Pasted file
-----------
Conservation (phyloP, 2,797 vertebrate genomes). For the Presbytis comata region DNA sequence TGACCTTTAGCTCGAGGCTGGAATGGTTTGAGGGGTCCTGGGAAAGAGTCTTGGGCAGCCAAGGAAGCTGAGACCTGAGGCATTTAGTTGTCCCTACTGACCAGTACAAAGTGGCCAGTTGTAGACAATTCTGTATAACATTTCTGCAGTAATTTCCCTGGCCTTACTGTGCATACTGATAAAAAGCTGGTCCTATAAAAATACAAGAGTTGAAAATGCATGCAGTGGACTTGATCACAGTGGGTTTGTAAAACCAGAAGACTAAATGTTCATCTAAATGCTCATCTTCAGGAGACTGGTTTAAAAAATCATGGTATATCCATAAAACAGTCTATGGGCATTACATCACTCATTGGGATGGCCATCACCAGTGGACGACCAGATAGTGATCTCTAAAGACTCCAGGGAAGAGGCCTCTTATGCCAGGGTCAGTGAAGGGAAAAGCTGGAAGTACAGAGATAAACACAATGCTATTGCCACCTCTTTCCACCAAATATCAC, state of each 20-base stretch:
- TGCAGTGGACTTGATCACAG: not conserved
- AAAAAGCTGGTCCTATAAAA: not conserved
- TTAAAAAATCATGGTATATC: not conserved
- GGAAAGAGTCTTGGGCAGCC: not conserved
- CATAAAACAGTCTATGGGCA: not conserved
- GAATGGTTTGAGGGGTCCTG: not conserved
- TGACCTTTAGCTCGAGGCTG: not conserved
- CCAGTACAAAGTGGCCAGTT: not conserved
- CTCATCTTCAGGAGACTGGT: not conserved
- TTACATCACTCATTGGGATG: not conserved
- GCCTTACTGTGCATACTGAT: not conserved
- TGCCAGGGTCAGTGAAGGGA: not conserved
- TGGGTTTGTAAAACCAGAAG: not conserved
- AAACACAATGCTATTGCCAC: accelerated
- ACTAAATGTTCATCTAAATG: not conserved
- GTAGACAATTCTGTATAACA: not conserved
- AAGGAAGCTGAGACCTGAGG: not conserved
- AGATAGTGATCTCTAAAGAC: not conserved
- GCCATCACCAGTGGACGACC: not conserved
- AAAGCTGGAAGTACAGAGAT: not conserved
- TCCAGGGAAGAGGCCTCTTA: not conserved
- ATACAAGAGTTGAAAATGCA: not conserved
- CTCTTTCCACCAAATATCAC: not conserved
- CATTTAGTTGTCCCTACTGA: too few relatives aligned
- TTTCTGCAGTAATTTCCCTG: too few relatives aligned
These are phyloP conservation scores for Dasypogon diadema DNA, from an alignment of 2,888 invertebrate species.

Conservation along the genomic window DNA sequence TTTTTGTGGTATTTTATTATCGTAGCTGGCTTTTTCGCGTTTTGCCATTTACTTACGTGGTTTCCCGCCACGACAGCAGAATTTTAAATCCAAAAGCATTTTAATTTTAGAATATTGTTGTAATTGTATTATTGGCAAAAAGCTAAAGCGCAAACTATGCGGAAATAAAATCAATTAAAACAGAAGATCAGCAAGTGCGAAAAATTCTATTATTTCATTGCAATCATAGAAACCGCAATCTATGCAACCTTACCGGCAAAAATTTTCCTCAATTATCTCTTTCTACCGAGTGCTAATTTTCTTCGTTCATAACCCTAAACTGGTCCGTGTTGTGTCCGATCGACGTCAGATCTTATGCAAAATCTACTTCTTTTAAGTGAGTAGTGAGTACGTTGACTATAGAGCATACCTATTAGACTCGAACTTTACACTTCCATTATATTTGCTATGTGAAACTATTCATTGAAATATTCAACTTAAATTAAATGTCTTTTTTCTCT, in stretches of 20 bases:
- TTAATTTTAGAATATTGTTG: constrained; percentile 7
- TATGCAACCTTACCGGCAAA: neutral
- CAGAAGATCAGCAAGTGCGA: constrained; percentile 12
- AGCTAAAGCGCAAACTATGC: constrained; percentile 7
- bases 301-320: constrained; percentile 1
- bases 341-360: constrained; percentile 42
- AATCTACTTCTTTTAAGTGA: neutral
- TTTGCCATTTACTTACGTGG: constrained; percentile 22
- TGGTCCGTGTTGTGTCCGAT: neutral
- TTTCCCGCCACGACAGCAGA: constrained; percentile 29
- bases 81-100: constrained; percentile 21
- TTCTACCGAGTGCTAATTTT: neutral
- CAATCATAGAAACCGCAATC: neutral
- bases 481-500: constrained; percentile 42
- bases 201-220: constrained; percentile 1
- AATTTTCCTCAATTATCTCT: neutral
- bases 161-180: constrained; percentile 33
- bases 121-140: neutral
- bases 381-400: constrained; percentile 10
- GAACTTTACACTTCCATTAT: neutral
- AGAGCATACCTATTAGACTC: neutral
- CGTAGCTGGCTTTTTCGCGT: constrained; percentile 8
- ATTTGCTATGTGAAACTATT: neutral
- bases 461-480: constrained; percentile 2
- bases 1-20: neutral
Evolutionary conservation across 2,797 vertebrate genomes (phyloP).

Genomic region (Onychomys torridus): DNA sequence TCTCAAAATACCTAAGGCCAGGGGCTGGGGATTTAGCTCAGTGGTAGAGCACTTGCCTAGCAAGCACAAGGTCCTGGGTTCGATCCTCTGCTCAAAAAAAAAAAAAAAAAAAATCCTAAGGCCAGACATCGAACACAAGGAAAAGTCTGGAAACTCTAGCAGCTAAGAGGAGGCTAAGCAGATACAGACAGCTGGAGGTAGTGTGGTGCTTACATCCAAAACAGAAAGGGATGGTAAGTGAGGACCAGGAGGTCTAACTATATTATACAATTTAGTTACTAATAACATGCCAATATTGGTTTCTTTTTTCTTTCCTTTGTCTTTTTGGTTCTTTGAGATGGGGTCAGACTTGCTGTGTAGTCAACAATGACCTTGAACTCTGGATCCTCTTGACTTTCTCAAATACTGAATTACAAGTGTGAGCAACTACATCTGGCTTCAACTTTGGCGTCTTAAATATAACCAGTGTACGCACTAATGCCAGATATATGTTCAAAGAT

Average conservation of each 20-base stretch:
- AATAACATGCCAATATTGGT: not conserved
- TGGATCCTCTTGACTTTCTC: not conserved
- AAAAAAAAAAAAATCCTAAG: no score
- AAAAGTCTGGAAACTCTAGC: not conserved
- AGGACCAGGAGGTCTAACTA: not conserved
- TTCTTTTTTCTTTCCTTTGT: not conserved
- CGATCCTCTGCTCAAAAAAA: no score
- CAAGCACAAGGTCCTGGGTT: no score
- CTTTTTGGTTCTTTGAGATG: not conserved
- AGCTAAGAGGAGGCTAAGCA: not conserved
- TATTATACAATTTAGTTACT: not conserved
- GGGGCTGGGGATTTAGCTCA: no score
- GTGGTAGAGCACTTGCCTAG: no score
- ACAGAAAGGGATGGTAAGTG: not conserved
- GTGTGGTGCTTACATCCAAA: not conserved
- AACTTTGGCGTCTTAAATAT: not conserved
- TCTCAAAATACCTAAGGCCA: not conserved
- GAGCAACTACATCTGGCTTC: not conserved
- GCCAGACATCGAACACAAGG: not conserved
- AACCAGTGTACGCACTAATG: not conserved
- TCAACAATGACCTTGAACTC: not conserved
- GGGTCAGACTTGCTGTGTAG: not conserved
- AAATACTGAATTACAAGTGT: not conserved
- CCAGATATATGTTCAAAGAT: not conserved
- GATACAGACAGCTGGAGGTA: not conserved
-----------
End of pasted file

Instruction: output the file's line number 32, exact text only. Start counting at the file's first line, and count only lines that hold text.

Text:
- AGCTAAAGCGCAAACTATGC: constrained; percentile 7